Virgin hard landing prompts warning on procedures

November 12, 2019
The ATR involved in the hard landing. Photo: ATSB.

Australian regulators have emphasized the need to follow standard operating procedures after an incident in which a Virgin Australia turboprop was substantially damaged after hitting the runway at almost three times the force of gravity

The hard landing by an ATR 72 with 67 passengers on board at Canberra Airport on November 10, 2017, came after an unstable approach in conditions of light turbulence.

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A check captain in the cockpit at the time was conducting a routine annual operational line check of the captain and a six-month operational line check of the first officer over four flights on the day.

An Australian Transport Safety Bureau report said this was the last of the four flights involving the first officer, who was the pilot flying.

Problems began when the first officer assessed the aircraft was overshooting and not on the correct descent profile.

He responded to this 118 feet above the runway by reducing engine power to idle which, according to the report, created a significant increase in drag.

Realizing that the power was incorrectly set, the captain twice called for an increase in power before intervening to do that himself.

By then it was too late to arrest a 784 feet per minute rate of descent, which was already higher than the design limit of the undercarriage and above the normal rate of about 575 per minute.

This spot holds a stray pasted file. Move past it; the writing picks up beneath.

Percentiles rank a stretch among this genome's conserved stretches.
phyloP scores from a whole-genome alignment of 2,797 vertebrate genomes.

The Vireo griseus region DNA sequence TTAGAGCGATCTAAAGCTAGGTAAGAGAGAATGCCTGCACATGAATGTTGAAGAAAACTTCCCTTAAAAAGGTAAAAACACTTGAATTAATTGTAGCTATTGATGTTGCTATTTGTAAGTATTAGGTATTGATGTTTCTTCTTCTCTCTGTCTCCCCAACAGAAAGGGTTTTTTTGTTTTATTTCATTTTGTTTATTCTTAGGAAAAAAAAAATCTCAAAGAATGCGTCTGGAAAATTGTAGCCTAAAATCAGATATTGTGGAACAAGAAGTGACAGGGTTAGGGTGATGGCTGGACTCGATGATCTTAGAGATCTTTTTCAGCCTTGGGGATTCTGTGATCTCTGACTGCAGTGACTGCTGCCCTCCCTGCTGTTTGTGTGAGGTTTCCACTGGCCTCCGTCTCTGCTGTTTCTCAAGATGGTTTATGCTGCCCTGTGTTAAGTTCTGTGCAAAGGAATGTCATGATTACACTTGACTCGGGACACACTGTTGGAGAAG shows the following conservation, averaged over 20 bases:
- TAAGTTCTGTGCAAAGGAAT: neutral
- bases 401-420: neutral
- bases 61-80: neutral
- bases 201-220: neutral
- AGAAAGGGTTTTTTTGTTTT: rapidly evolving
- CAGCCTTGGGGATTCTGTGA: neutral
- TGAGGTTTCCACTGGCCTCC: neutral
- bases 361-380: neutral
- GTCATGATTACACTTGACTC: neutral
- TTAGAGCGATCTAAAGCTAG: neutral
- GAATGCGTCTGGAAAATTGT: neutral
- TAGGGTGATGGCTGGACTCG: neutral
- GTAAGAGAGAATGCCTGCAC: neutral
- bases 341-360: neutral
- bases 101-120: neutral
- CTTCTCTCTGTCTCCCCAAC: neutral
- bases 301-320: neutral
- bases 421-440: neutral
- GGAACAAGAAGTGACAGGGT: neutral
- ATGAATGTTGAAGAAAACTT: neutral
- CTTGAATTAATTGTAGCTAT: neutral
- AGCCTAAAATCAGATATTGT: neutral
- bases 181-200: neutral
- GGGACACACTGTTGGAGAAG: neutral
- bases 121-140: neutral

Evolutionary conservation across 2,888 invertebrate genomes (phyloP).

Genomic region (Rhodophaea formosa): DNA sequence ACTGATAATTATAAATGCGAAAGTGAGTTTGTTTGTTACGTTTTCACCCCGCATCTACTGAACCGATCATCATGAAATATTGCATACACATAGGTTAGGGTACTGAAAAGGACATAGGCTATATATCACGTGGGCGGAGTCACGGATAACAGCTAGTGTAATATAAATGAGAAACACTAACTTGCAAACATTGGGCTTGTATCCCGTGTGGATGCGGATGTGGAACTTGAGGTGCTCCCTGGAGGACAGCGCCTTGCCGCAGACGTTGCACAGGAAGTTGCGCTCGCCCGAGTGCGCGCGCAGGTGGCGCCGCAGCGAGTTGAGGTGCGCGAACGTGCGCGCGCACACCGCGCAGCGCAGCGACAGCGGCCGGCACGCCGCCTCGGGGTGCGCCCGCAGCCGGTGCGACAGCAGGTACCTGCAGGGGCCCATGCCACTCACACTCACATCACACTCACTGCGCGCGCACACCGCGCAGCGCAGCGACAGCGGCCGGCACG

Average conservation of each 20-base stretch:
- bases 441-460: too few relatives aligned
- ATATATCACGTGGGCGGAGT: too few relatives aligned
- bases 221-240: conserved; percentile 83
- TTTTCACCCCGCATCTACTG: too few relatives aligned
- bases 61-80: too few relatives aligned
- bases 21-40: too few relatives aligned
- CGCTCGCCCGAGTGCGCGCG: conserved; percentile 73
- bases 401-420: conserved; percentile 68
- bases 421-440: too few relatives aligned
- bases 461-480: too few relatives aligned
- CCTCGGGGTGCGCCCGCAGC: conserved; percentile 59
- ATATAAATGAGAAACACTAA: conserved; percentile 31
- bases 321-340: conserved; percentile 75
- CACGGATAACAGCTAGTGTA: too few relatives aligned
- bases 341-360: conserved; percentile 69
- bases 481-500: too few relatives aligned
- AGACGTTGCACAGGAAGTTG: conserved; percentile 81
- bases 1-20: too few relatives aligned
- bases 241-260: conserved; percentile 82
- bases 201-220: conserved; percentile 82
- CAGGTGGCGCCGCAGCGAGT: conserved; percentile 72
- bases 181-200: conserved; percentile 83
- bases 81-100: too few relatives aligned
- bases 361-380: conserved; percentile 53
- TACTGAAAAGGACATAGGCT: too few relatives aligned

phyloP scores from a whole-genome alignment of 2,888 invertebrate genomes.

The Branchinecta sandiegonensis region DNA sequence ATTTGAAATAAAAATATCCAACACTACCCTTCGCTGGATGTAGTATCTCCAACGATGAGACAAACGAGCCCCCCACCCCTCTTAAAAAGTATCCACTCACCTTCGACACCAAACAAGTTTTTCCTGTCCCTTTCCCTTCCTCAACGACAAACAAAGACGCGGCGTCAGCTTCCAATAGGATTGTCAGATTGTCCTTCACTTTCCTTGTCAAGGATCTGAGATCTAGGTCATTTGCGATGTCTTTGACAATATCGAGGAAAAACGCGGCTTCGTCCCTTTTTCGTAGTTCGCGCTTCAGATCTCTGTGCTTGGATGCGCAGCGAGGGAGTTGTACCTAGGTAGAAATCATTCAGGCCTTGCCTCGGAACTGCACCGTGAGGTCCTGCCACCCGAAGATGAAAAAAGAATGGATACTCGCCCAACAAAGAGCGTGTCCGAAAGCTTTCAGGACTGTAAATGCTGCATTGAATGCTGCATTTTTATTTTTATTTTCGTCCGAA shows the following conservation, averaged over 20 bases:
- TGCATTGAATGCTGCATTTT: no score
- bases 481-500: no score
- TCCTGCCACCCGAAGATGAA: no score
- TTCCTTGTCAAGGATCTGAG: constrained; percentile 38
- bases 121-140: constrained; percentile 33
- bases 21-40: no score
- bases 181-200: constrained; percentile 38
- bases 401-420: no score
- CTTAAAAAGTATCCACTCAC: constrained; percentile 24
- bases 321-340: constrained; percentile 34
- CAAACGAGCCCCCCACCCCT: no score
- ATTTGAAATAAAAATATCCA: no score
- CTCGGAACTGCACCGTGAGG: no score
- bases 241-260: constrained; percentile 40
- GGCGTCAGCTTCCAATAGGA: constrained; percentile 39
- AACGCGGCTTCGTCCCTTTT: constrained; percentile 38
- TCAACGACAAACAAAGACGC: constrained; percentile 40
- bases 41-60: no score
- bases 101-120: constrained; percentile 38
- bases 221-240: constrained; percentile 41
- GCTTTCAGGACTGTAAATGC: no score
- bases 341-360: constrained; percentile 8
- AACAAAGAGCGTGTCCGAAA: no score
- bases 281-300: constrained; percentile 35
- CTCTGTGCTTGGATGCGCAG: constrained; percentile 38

At that point, the ATSB said, the aircraft was subjected to a significant wind change from a 10-knot headwind to a two-knot tailwind component.

“This resulted in a further loss of lift, and the captain later stated that he felt the aircraft drop out from under him,’’ it said.

“Consequently, the aircraft reached a recorded 928 feet per minute descent rate at touchdown, resulting in a 2.97 G hard landing on the main landing gear, tail skid and underside of the rear fuselage, resulting in substantial damage.”

The aircraft required a landing gear inspection, reskinning of sections of the fuselage underside, and replacement of the tail skid and a drain deflector mast before it could return to service.

Some of the damage to the ATR. Photo: ATSB.

ATSB executive director transport safety Nat Nagy said the hard landing was a result of the approach proceeding when the crew should have performed a go-around.

He noted unstable approaches continued to be a leading contributor to landing accidents and runway excursions.

“This occurrence demonstrates the importance of crews adhering to standard operating procedures and conducting a go-around when an approach becomes unstable,’’ he said.

“It also highlights the risks associated with incorrect handling of an approach to land, and the need for prompt and decisive action, as the available time to remedy an unstable approach situation is short.”

Virgin subsequently stengthened its guidance and training about low-power settings during approach.